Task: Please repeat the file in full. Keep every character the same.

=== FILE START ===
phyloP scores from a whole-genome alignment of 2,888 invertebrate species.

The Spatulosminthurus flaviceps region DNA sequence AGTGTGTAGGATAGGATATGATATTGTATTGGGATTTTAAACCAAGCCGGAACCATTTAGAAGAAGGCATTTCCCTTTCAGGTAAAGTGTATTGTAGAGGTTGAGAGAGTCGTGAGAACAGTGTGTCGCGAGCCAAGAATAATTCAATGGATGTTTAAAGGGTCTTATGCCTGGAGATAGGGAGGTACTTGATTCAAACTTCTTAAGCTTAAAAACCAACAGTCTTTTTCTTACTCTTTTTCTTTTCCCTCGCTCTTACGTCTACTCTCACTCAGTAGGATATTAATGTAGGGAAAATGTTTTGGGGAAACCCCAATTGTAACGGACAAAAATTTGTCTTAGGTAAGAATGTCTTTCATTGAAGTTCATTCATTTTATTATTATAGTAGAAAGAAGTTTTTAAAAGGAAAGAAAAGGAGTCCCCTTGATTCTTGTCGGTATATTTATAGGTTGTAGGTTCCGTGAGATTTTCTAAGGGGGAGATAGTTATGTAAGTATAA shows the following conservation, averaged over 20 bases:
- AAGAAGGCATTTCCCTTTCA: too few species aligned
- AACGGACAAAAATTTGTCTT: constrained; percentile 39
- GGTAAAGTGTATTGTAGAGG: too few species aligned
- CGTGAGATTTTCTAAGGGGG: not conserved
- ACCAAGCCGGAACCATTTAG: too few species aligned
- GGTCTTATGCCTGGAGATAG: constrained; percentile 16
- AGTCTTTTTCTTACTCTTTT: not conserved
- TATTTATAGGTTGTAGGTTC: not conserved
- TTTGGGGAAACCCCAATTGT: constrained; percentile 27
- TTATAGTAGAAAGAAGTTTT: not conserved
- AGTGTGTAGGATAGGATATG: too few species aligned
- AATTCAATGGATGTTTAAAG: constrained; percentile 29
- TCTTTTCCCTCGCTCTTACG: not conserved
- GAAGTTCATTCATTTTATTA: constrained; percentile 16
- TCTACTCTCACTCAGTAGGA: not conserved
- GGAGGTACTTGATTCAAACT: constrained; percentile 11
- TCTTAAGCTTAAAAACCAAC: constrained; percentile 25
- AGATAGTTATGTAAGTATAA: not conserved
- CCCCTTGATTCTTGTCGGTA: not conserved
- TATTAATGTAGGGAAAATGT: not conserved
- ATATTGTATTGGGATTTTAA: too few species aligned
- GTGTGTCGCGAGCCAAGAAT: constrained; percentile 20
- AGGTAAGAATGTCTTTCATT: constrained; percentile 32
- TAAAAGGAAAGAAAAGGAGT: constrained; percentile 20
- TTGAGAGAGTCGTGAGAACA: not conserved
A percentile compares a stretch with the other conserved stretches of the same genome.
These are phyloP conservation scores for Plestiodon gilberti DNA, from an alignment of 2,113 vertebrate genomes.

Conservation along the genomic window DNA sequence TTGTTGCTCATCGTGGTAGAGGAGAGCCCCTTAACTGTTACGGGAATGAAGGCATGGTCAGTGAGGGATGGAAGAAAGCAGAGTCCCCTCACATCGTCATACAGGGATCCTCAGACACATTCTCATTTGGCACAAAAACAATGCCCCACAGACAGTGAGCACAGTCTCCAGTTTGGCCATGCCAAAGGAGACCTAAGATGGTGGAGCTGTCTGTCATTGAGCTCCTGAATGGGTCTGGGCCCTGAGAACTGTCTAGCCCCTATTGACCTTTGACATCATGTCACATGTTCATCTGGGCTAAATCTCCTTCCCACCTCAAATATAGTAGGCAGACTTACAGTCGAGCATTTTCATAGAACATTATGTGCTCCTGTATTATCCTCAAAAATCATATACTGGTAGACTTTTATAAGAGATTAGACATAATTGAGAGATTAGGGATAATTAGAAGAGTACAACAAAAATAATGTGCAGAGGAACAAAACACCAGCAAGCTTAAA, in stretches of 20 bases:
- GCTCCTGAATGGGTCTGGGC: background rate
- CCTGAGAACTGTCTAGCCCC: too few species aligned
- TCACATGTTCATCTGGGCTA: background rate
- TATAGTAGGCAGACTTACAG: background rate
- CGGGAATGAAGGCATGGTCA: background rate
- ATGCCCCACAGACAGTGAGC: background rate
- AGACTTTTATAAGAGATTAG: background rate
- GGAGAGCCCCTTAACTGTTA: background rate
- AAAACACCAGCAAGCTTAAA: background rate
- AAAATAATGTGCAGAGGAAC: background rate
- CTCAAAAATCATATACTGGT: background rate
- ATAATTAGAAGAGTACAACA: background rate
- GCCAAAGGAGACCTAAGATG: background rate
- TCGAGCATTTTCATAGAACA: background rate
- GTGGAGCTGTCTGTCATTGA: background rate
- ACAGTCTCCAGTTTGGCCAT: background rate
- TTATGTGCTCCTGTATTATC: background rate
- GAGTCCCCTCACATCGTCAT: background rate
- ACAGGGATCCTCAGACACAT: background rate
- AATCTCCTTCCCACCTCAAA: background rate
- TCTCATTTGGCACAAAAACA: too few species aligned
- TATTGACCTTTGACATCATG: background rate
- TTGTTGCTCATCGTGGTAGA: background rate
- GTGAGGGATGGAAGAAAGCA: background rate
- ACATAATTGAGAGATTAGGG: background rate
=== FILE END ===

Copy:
phyloP scores from a whole-genome alignment of 2,888 invertebrate species.

The Spatulosminthurus flaviceps region DNA sequence AGTGTGTAGGATAGGATATGATATTGTATTGGGATTTTAAACCAAGCCGGAACCATTTAGAAGAAGGCATTTCCCTTTCAGGTAAAGTGTATTGTAGAGGTTGAGAGAGTCGTGAGAACAGTGTGTCGCGAGCCAAGAATAATTCAATGGATGTTTAAAGGGTCTTATGCCTGGAGATAGGGAGGTACTTGATTCAAACTTCTTAAGCTTAAAAACCAACAGTCTTTTTCTTACTCTTTTTCTTTTCCCTCGCTCTTACGTCTACTCTCACTCAGTAGGATATTAATGTAGGGAAAATGTTTTGGGGAAACCCCAATTGTAACGGACAAAAATTTGTCTTAGGTAAGAATGTCTTTCATTGAAGTTCATTCATTTTATTATTATAGTAGAAAGAAGTTTTTAAAAGGAAAGAAAAGGAGTCCCCTTGATTCTTGTCGGTATATTTATAGGTTGTAGGTTCCGTGAGATTTTCTAAGGGGGAGATAGTTATGTAAGTATAA shows the following conservation, averaged over 20 bases:
- AAGAAGGCATTTCCCTTTCA: too few species aligned
- AACGGACAAAAATTTGTCTT: constrained; percentile 39
- GGTAAAGTGTATTGTAGAGG: too few species aligned
- CGTGAGATTTTCTAAGGGGG: not conserved
- ACCAAGCCGGAACCATTTAG: too few species aligned
- GGTCTTATGCCTGGAGATAG: constrained; percentile 16
- AGTCTTTTTCTTACTCTTTT: not conserved
- TATTTATAGGTTGTAGGTTC: not conserved
- TTTGGGGAAACCCCAATTGT: constrained; percentile 27
- TTATAGTAGAAAGAAGTTTT: not conserved
- AGTGTGTAGGATAGGATATG: too few species aligned
- AATTCAATGGATGTTTAAAG: constrained; percentile 29
- TCTTTTCCCTCGCTCTTACG: not conserved
- GAAGTTCATTCATTTTATTA: constrained; percentile 16
- TCTACTCTCACTCAGTAGGA: not conserved
- GGAGGTACTTGATTCAAACT: constrained; percentile 11
- TCTTAAGCTTAAAAACCAAC: constrained; percentile 25
- AGATAGTTATGTAAGTATAA: not conserved
- CCCCTTGATTCTTGTCGGTA: not conserved
- TATTAATGTAGGGAAAATGT: not conserved
- ATATTGTATTGGGATTTTAA: too few species aligned
- GTGTGTCGCGAGCCAAGAAT: constrained; percentile 20
- AGGTAAGAATGTCTTTCATT: constrained; percentile 32
- TAAAAGGAAAGAAAAGGAGT: constrained; percentile 20
- TTGAGAGAGTCGTGAGAACA: not conserved
A percentile compares a stretch with the other conserved stretches of the same genome.
These are phyloP conservation scores for Plestiodon gilberti DNA, from an alignment of 2,113 vertebrate genomes.

Conservation along the genomic window DNA sequence TTGTTGCTCATCGTGGTAGAGGAGAGCCCCTTAACTGTTACGGGAATGAAGGCATGGTCAGTGAGGGATGGAAGAAAGCAGAGTCCCCTCACATCGTCATACAGGGATCCTCAGACACATTCTCATTTGGCACAAAAACAATGCCCCACAGACAGTGAGCACAGTCTCCAGTTTGGCCATGCCAAAGGAGACCTAAGATGGTGGAGCTGTCTGTCATTGAGCTCCTGAATGGGTCTGGGCCCTGAGAACTGTCTAGCCCCTATTGACCTTTGACATCATGTCACATGTTCATCTGGGCTAAATCTCCTTCCCACCTCAAATATAGTAGGCAGACTTACAGTCGAGCATTTTCATAGAACATTATGTGCTCCTGTATTATCCTCAAAAATCATATACTGGTAGACTTTTATAAGAGATTAGACATAATTGAGAGATTAGGGATAATTAGAAGAGTACAACAAAAATAATGTGCAGAGGAACAAAACACCAGCAAGCTTAAA, in stretches of 20 bases:
- GCTCCTGAATGGGTCTGGGC: background rate
- CCTGAGAACTGTCTAGCCCC: too few species aligned
- TCACATGTTCATCTGGGCTA: background rate
- TATAGTAGGCAGACTTACAG: background rate
- CGGGAATGAAGGCATGGTCA: background rate
- ATGCCCCACAGACAGTGAGC: background rate
- AGACTTTTATAAGAGATTAG: background rate
- GGAGAGCCCCTTAACTGTTA: background rate
- AAAACACCAGCAAGCTTAAA: background rate
- AAAATAATGTGCAGAGGAAC: background rate
- CTCAAAAATCATATACTGGT: background rate
- ATAATTAGAAGAGTACAACA: background rate
- GCCAAAGGAGACCTAAGATG: background rate
- TCGAGCATTTTCATAGAACA: background rate
- GTGGAGCTGTCTGTCATTGA: background rate
- ACAGTCTCCAGTTTGGCCAT: background rate
- TTATGTGCTCCTGTATTATC: background rate
- GAGTCCCCTCACATCGTCAT: background rate
- ACAGGGATCCTCAGACACAT: background rate
- AATCTCCTTCCCACCTCAAA: background rate
- TCTCATTTGGCACAAAAACA: too few species aligned
- TATTGACCTTTGACATCATG: background rate
- TTGTTGCTCATCGTGGTAGA: background rate
- GTGAGGGATGGAAGAAAGCA: background rate
- ACATAATTGAGAGATTAGGG: background rate